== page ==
I don’t think I am unjustly criticizing Mary for what she did to that little kid.  It is not a peccadillo offense to lewdly screw up an innocent person for life.  Maybe the blame for marital strife between Mary and Kim can be equally assigned.  The failing was the fault of both of those adult parties.  They signed up for the situation, had full control over their behaviors and lapses in good judgement, and had control of what they were willing to tolerate from each other.  And at 24 years old, I had the tools to cope with the sins at the Cabin-Mansion and the freedom to extricate myself.  I also had my own missteps and wanton and moments, but was able to dictate my feelings and actions toawrd Kim, Mary, the hairdresser, “Bill,” and everyone else to some extent.  This orphan child?  He was guileless and unsophisticated.  He had no chance.  At just 8 years old, he was completely dependent on Mary, innocent in his own actions, and she showed her cold heart–again.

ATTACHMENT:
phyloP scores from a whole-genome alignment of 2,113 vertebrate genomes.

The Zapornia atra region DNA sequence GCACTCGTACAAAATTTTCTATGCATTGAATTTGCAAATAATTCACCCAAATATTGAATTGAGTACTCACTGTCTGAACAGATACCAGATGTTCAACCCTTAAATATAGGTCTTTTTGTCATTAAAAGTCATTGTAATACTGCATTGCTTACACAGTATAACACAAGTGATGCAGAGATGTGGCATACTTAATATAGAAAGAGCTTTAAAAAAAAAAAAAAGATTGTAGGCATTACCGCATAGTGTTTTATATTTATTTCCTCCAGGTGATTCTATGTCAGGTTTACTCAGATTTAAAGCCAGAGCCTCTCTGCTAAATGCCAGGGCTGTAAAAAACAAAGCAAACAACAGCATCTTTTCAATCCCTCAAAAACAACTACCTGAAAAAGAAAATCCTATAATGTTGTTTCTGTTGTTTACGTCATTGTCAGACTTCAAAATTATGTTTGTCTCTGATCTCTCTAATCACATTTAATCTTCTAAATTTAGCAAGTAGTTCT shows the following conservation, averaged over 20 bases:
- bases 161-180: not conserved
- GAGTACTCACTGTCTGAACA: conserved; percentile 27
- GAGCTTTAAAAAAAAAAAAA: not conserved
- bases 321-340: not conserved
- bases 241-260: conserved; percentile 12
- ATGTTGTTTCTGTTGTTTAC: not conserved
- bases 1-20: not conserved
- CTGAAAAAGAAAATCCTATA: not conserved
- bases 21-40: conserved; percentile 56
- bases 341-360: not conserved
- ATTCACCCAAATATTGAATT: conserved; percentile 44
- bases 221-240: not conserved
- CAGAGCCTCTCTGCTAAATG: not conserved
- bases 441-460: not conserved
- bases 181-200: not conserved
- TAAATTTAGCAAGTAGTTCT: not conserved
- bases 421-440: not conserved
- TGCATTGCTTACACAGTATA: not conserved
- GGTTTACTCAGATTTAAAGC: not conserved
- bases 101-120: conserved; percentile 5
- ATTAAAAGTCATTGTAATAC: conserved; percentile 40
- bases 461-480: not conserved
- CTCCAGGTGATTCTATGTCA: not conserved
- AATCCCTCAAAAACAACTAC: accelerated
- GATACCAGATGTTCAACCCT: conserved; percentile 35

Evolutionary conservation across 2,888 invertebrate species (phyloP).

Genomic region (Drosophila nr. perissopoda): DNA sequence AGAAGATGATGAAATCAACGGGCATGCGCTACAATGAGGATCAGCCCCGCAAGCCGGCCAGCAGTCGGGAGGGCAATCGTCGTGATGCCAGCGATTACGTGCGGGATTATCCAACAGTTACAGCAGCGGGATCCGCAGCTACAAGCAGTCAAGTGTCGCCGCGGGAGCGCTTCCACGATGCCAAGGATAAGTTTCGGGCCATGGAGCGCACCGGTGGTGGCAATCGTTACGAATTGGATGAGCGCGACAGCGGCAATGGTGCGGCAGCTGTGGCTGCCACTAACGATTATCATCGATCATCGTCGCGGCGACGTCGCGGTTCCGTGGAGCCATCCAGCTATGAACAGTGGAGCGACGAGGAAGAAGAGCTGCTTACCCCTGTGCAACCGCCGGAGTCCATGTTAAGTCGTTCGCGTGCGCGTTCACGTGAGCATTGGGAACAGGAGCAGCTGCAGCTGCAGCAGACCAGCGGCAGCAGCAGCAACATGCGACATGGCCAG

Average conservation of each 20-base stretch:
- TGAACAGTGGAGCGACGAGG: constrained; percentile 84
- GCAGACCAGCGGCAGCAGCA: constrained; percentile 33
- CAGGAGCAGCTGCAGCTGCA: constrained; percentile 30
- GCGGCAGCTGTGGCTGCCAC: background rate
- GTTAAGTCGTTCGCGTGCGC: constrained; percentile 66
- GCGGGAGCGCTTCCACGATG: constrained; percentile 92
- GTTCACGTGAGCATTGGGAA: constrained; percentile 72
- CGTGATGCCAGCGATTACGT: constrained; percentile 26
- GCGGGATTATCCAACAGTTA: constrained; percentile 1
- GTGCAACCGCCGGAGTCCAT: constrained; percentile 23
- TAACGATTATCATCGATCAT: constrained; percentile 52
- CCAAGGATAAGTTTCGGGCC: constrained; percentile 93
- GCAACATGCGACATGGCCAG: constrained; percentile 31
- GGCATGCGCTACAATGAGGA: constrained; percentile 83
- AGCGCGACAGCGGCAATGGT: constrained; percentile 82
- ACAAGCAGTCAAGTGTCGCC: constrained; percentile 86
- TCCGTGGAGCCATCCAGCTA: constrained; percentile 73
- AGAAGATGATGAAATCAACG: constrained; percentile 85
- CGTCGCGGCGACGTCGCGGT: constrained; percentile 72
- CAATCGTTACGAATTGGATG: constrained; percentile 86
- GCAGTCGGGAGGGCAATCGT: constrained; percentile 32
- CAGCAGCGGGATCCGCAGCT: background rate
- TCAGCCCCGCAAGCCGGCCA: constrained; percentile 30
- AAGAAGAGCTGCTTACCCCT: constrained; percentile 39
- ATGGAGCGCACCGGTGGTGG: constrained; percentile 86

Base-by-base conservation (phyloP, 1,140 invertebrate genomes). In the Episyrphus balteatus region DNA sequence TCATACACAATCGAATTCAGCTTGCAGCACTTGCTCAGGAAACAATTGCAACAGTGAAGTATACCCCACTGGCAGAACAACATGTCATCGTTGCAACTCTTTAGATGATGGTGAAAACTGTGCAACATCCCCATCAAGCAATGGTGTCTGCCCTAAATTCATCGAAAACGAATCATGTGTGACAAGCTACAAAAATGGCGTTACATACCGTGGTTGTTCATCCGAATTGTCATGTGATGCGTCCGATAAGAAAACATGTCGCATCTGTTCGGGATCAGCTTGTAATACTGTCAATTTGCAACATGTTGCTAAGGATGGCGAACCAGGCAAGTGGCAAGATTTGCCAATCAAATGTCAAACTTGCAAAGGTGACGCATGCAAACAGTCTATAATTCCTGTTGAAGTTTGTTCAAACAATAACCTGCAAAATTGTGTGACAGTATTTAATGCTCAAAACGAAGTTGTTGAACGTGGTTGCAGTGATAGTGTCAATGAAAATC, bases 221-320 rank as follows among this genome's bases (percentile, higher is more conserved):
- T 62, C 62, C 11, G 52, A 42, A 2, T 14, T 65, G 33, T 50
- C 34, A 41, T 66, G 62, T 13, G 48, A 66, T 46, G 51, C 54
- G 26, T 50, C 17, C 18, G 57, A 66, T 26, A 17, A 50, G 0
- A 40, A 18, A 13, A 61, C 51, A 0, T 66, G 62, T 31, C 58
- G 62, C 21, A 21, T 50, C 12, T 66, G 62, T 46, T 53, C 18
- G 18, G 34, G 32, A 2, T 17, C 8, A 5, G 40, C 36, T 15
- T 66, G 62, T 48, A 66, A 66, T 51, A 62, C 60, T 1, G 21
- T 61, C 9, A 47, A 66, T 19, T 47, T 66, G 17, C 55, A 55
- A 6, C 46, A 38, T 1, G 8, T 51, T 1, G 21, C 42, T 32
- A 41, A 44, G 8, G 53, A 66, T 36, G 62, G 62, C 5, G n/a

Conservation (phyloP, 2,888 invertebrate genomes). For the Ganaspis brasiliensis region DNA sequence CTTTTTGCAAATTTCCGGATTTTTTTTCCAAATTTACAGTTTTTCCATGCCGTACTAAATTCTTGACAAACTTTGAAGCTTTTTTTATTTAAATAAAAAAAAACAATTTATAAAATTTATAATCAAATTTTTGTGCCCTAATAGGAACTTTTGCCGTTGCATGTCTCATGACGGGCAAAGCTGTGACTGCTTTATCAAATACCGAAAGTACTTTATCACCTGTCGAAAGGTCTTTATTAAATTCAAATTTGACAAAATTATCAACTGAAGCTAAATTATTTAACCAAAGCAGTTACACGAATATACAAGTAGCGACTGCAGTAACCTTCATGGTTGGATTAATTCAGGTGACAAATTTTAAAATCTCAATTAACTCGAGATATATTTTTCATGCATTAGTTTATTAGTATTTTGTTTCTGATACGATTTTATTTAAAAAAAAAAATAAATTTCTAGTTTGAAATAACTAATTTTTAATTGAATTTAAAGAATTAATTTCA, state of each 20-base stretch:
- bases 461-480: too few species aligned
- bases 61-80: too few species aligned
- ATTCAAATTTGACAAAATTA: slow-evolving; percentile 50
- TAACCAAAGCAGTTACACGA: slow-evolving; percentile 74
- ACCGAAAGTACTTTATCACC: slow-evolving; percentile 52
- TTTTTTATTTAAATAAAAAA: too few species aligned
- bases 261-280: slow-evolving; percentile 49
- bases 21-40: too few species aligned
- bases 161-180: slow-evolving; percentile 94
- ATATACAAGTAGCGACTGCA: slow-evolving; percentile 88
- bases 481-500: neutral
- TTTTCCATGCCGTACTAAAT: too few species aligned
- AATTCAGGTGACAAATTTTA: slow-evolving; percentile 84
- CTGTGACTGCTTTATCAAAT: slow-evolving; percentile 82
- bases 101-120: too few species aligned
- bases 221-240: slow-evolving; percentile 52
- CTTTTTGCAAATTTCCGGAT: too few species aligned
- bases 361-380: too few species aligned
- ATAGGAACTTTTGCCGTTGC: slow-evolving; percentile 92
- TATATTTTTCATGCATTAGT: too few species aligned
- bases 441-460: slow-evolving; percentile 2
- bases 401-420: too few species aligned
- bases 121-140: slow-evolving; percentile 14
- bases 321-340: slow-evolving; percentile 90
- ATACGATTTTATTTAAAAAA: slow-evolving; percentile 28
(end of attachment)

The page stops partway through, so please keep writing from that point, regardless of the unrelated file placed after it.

But this time Dayton is sure to notice.  The little guy’s teacher is not keeping quiet.  She is in the process of denunciating Mary’s immorality to whomever will listen.   It’s about time, I say.  Mary’s salient family, who have always known Mary’s faults through bit and pieces of information and personal experience, are also confronted with this most licentious of misbehavior.  I think they are having to look at Mary as less entitled and innocently self-serving and more of a deviant for sure.